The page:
No matter how much you see in Venice there's always more. Yesterday's destination was the Fondazioni Querini-Stampalia Museum and Library in the Castello sestiere or district, pretty much across town from our apartment. It's a palazzo that belonged to the Querini family for centuries and is now refurbished to give you an idea of what such a house might have been like when it was liven in. Enormous, elegant, full of art, including an important and lovely Bellini, a portion of it, including the garden, has been redesigned and built by the modern architect Carlo Scarpa. This too is wonderful. For some reason I'm not able to upload yesterday's photos but I'll keep trying.
But there's always more, as I said. On the way to the Q-S we stopped for a coffee and found ourselves in front of the church of Santa Maria Formosa, another place we'd never been before. We stepped inside for a peek and wound up buying the Chorus Pass which allows free entrance to over a dozen of the more interesting churches in Venice for a year. With this in hand we headed later to the church called I Gesuiti, the most Baroque church in Venice, but on the way we passed Santa Maria dei Miracoli, a tiny perfect little church of the 15th century in pink and white and pale green marble with a horde of little children released from school shouting and running in front of it. No respectful silence here! The Chorus Pass got us in to gaze at the portraits of Biblical and religious figures in the 50 individual coffered sections of the ceiling, along with some charming statues of St. Francis and Santa Chiara, to whom the church is dedicated.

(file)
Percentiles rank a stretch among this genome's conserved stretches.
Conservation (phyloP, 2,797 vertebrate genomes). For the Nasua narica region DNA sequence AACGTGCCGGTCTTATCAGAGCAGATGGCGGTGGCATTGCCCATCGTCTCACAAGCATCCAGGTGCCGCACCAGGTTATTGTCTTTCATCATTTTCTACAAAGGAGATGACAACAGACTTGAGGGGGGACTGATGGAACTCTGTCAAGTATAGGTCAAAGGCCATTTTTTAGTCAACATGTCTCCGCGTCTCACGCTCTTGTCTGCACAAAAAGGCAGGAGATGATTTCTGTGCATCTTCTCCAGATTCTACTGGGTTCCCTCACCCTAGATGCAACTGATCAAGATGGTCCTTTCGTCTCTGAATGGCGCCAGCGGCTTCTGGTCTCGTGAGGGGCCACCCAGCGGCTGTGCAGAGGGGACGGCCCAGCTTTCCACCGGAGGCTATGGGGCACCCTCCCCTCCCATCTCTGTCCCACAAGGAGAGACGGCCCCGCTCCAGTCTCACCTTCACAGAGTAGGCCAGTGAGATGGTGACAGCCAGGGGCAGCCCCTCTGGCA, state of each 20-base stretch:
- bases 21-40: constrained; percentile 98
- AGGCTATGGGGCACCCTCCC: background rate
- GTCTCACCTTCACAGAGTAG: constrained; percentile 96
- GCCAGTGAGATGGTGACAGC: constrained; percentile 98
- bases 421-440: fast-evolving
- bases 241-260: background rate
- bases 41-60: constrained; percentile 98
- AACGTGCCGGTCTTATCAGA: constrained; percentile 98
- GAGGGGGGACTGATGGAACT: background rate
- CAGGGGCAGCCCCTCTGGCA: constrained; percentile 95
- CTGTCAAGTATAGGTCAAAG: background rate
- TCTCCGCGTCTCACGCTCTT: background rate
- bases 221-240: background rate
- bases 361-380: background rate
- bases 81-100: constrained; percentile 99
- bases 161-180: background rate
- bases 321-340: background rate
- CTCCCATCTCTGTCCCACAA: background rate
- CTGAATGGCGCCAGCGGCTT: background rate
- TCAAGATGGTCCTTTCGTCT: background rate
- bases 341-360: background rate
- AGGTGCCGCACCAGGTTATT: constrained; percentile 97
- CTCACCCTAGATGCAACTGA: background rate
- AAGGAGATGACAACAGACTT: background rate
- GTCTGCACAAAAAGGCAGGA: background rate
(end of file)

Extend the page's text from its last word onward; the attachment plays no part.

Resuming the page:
Okay, that makes two stops we hadn't planned but were excited to have stumbled upon. I Gesuiti is even farther away, just off the Fondamenta Nove, where you get the boats to the islands. After missing the turning a few times we arrived at a huge church with gigantic statues on the roof which were difficult to see because of the close quarters in Venice. No matter. The interior is where the real show is. Unlike most of the churches we've seen here, this one could be in Rome, with its tortured columns and marble draperies and faux marble painting all over the walls. Baroque to the nth degree.
And then the eternal question. How do we get home? The easier (not actually easy, just easier) way is to walk to the nearest vaporetto stop. The more adventurous (not to say cheaper) way is to walk all the way back. Hearty adventurers that we are, we set out, fortified by a coffee and a tramezzino, the ubiquitous triangular white bread sandwich sold in every cafe. Through the throngs in the center of town, over the Rialto bridge, where a stop for a Prosecco at Naranzaria keeps up the theme of fortification, through San Polo, past the church of I Frari, over a couple more bridges, under a few sotoportegos, streets that run like tunnels beneath buildings, and finally home. Thank goodness Gene is willing to give foot rubs.
A mediocre dinner in the neighborhood and so to bed, with thanks to Samuel Pepys.